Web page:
The beginning of new wisdom for the Black prophets is second “BE ROOTLESS”

Within contemporary international law there are two established categories of armed conflict: international armed conflict- as in war between states, and non-international armed conflict as in civil war within a state. The attacks in Manhattan on 9/11 did not fit into either category. This was the beginning of a new type of war, where the mujahedeen were neither interested in establishing a state nor in replacing the hegemon. It was a form of public and social execution intended to punish America for its  “transnational moral perversion”.  

The mujahedeen’s lack of affinity with the nation-state order is rooted in the Middle East’s marginalization and oppression caused by the international system. The mujahedeen have made a conscious choice to step outside of that order in their quest for systemic change. The attacks on September 11th  struck fear within the entire international system because a force attacked the hegemon without any desire to take its place. Transnational jihad works under the conviction that replacing those in power is not the answer, peace can only be found in discarding the entire oppressive System.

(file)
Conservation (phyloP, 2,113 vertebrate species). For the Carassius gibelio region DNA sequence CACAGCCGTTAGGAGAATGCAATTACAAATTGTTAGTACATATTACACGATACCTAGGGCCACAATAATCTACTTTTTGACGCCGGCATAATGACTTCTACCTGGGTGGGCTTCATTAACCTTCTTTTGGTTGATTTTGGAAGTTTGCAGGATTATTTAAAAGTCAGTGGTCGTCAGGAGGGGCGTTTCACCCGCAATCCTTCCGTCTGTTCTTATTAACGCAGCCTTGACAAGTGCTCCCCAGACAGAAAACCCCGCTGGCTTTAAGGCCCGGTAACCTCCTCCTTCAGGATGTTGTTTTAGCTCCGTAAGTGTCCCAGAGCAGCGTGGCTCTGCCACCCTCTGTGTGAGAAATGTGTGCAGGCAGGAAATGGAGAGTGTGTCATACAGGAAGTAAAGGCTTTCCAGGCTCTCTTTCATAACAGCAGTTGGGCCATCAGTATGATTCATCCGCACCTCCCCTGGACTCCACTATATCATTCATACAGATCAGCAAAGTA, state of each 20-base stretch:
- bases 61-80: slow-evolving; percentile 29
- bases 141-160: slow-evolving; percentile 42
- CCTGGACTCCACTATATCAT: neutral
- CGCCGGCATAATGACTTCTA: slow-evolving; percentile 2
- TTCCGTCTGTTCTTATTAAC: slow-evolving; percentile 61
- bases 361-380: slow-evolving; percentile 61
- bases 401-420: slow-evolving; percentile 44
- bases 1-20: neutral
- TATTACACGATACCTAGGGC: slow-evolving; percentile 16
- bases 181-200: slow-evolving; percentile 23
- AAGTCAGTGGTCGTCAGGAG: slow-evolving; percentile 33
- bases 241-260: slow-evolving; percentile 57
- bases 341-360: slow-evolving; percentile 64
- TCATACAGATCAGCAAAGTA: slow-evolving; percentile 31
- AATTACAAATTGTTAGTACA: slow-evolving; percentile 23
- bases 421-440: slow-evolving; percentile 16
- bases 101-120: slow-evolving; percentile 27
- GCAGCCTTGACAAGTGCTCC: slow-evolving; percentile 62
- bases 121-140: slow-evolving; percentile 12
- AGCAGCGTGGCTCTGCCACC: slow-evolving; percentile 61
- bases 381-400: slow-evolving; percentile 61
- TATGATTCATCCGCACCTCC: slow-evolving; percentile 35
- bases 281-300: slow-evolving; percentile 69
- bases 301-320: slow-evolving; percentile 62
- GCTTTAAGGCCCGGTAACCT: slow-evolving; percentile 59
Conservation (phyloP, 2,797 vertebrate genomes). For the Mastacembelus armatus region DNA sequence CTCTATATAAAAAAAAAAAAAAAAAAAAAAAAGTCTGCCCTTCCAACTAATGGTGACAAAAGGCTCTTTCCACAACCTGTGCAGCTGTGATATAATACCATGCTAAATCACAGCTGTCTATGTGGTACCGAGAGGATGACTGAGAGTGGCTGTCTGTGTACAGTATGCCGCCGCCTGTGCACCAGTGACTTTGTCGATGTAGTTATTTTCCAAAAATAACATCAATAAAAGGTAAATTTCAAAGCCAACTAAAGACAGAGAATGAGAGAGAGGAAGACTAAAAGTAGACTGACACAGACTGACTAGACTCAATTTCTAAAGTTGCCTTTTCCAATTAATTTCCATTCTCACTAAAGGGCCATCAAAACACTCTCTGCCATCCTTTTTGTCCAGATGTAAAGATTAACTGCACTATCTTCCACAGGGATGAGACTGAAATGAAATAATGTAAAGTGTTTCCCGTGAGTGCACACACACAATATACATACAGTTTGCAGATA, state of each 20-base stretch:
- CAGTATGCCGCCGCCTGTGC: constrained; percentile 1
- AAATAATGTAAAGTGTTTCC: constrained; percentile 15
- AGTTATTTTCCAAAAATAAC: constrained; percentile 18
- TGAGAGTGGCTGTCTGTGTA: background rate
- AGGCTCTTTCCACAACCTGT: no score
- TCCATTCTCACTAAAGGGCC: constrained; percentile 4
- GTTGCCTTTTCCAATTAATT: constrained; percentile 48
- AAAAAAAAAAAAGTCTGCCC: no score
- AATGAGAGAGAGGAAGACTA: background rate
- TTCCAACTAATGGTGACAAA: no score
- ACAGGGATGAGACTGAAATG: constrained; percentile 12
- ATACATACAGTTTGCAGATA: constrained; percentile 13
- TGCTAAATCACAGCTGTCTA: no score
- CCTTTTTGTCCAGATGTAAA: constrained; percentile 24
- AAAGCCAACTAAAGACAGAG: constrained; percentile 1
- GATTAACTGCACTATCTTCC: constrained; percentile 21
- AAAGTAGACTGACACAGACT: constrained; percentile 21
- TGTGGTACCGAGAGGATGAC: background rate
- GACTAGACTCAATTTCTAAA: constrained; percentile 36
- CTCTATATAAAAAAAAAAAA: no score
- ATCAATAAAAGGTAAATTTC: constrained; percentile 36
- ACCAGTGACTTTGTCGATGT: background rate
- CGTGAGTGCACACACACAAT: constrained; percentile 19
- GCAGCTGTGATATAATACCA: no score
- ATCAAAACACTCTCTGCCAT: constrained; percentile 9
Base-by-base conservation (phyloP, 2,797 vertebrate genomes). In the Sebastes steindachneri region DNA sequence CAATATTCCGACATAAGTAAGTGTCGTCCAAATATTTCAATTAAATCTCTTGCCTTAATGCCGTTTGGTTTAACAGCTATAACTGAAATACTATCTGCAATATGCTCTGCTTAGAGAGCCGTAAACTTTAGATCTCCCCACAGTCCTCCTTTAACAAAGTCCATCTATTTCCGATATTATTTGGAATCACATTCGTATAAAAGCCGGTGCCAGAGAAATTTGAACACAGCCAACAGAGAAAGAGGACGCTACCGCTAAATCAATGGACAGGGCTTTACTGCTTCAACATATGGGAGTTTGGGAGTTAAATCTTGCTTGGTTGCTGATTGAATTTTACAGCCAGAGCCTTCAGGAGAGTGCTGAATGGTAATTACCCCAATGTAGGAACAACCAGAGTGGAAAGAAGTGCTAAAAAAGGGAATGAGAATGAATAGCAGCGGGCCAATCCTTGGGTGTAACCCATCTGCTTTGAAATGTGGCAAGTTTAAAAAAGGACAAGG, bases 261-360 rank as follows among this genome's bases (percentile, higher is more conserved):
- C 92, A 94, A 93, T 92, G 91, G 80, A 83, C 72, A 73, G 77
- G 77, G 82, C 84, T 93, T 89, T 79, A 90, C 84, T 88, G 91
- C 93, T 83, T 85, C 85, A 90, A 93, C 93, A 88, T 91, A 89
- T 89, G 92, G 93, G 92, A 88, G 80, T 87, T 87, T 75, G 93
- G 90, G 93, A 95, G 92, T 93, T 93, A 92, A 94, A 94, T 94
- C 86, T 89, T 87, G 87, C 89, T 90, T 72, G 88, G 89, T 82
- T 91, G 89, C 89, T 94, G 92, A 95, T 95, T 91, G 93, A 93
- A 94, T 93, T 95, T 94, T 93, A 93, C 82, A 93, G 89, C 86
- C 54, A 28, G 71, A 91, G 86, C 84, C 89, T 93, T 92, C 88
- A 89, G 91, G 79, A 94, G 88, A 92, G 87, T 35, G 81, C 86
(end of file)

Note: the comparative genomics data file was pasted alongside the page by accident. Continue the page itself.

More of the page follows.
In the current nation-state order, that is inspired by Thomas Hobbes’ Leviathan model, individuals give up their rights to the state, who in turn promises security. The Leviathan, which Hobbes calls the state, is only given legitimacy through the citizens’ willingness to put their security in the hands of this sea monster. The fault in the nation-state order is that as individuals are giving up their rights to the state, the state is not keeping up its end of the agreement and providing individuals with security in return. Additionally, the state does not only fail at providing security to  Black communities but, as was my first point, it produces existential insecurities among these citizens.

There is a trending belief among Black activists and prophets that freedom can come from the prophetic community gaining political agency and working for the oppressive Empire. This thinking is what led Blacks to have the audacity to hope in the election of Barack Obama. With Obama as the greatest example, the Black prophetic tradition must understand that the existential insecurity of Black communities cannot be changed by Black prophets being rooted in this flawed and backward System.